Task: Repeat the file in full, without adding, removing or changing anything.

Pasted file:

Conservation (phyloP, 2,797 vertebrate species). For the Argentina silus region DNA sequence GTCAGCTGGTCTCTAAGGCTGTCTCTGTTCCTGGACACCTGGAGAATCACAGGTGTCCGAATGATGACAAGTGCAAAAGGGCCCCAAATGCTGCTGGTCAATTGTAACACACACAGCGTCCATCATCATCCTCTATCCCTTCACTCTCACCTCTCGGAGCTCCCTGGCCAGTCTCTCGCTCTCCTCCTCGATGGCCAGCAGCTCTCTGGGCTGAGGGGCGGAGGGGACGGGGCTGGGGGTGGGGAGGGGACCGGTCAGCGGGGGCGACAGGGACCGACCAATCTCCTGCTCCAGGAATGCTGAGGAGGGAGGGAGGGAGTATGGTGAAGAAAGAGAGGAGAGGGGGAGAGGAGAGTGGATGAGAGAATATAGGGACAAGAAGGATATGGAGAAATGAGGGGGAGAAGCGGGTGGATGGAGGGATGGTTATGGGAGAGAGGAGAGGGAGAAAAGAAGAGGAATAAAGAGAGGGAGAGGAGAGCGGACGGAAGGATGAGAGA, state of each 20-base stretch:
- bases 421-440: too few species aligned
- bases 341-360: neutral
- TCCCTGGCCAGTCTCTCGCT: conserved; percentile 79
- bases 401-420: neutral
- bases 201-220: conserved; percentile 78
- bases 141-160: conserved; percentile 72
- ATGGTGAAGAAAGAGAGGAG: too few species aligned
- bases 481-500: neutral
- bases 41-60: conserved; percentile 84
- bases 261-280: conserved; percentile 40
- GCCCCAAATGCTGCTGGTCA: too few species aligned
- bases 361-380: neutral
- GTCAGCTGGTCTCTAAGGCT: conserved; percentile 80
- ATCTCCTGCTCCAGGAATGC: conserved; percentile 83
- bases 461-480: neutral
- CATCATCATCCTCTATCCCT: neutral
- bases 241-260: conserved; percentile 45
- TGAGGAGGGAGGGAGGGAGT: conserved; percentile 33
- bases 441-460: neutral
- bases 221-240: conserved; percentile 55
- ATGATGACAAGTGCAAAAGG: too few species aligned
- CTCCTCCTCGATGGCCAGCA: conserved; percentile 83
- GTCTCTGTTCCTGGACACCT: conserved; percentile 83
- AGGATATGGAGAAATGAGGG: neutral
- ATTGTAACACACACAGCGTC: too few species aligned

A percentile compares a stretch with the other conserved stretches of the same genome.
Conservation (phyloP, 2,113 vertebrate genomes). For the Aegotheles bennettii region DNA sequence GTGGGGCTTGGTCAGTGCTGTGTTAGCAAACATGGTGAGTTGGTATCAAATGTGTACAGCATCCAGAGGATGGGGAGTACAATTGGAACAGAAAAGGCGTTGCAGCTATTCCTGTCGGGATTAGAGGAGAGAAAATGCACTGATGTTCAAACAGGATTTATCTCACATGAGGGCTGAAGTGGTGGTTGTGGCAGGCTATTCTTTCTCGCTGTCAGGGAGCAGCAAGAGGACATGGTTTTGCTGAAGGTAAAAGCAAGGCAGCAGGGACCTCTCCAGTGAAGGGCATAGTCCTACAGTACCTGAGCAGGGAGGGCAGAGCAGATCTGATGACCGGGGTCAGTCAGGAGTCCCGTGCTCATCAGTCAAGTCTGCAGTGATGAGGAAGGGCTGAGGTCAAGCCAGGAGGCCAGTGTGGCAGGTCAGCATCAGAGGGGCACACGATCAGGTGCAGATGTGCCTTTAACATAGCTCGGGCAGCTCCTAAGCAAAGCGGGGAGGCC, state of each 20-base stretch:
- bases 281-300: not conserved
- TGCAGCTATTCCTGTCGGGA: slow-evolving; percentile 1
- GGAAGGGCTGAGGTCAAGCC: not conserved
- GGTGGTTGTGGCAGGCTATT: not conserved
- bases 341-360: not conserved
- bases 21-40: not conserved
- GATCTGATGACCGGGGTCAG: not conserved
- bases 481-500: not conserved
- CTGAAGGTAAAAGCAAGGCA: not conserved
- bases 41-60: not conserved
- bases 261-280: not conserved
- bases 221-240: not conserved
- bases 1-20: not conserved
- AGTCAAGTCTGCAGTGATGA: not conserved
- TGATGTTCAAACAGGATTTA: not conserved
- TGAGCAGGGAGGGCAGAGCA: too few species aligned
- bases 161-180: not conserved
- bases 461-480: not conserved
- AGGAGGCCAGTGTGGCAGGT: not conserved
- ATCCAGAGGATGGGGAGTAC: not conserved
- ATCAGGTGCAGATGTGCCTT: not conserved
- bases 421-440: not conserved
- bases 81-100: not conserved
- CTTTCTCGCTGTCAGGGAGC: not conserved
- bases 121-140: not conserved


Conservation (phyloP, 2,797 vertebrate species). For the Argentina silus region DNA sequence GTCAGCTGGTCTCTAAGGCTGTCTCTGTTCCTGGACACCTGGAGAATCACAGGTGTCCGAATGATGACAAGTGCAAAAGGGCCCCAAATGCTGCTGGTCAATTGTAACACACACAGCGTCCATCATCATCCTCTATCCCTTCACTCTCACCTCTCGGAGCTCCCTGGCCAGTCTCTCGCTCTCCTCCTCGATGGCCAGCAGCTCTCTGGGCTGAGGGGCGGAGGGGACGGGGCTGGGGGTGGGGAGGGGACCGGTCAGCGGGGGCGACAGGGACCGACCAATCTCCTGCTCCAGGAATGCTGAGGAGGGAGGGAGGGAGTATGGTGAAGAAAGAGAGGAGAGGGGGAGAGGAGAGTGGATGAGAGAATATAGGGACAAGAAGGATATGGAGAAATGAGGGGGAGAAGCGGGTGGATGGAGGGATGGTTATGGGAGAGAGGAGAGGGAGAAAAGAAGAGGAATAAAGAGAGGGAGAGGAGAGCGGACGGAAGGATGAGAGA, state of each 20-base stretch:
- bases 421-440: too few species aligned
- bases 341-360: neutral
- TCCCTGGCCAGTCTCTCGCT: conserved; percentile 79
- bases 401-420: neutral
- bases 201-220: conserved; percentile 78
- bases 141-160: conserved; percentile 72
- ATGGTGAAGAAAGAGAGGAG: too few species aligned
- bases 481-500: neutral
- bases 41-60: conserved; percentile 84
- bases 261-280: conserved; percentile 40
- GCCCCAAATGCTGCTGGTCA: too few species aligned
- bases 361-380: neutral
- GTCAGCTGGTCTCTAAGGCT: conserved; percentile 80
- ATCTCCTGCTCCAGGAATGC: conserved; percentile 83
- bases 461-480: neutral
- CATCATCATCCTCTATCCCT: neutral
- bases 241-260: conserved; percentile 45
- TGAGGAGGGAGGGAGGGAGT: conserved; percentile 33
- bases 441-460: neutral
- bases 221-240: conserved; percentile 55
- ATGATGACAAGTGCAAAAGG: too few species aligned
- CTCCTCCTCGATGGCCAGCA: conserved; percentile 83
- GTCTCTGTTCCTGGACACCT: conserved; percentile 83
- AGGATATGGAGAAATGAGGG: neutral
- ATTGTAACACACACAGCGTC: too few species aligned

A percentile compares a stretch with the other conserved stretches of the same genome.
Conservation (phyloP, 2,113 vertebrate genomes). For the Aegotheles bennettii region DNA sequence GTGGGGCTTGGTCAGTGCTGTGTTAGCAAACATGGTGAGTTGGTATCAAATGTGTACAGCATCCAGAGGATGGGGAGTACAATTGGAACAGAAAAGGCGTTGCAGCTATTCCTGTCGGGATTAGAGGAGAGAAAATGCACTGATGTTCAAACAGGATTTATCTCACATGAGGGCTGAAGTGGTGGTTGTGGCAGGCTATTCTTTCTCGCTGTCAGGGAGCAGCAAGAGGACATGGTTTTGCTGAAGGTAAAAGCAAGGCAGCAGGGACCTCTCCAGTGAAGGGCATAGTCCTACAGTACCTGAGCAGGGAGGGCAGAGCAGATCTGATGACCGGGGTCAGTCAGGAGTCCCGTGCTCATCAGTCAAGTCTGCAGTGATGAGGAAGGGCTGAGGTCAAGCCAGGAGGCCAGTGTGGCAGGTCAGCATCAGAGGGGCACACGATCAGGTGCAGATGTGCCTTTAACATAGCTCGGGCAGCTCCTAAGCAAAGCGGGGAGGCC, state of each 20-base stretch:
- bases 281-300: not conserved
- TGCAGCTATTCCTGTCGGGA: slow-evolving; percentile 1
- GGAAGGGCTGAGGTCAAGCC: not conserved
- GGTGGTTGTGGCAGGCTATT: not conserved
- bases 341-360: not conserved
- bases 21-40: not conserved
- GATCTGATGACCGGGGTCAG: not conserved
- bases 481-500: not conserved
- CTGAAGGTAAAAGCAAGGCA: not conserved
- bases 41-60: not conserved
- bases 261-280: not conserved
- bases 221-240: not conserved
- bases 1-20: not conserved
- AGTCAAGTCTGCAGTGATGA: not conserved
- TGATGTTCAAACAGGATTTA: not conserved
- TGAGCAGGGAGGGCAGAGCA: too few species aligned
- bases 161-180: not conserved
- bases 461-480: not conserved
- AGGAGGCCAGTGTGGCAGGT: not conserved
- ATCCAGAGGATGGGGAGTAC: not conserved
- ATCAGGTGCAGATGTGCCTT: not conserved
- bases 421-440: not conserved
- bases 81-100: not conserved
- CTTTCTCGCTGTCAGGGAGC: not conserved
- bases 121-140: not conserved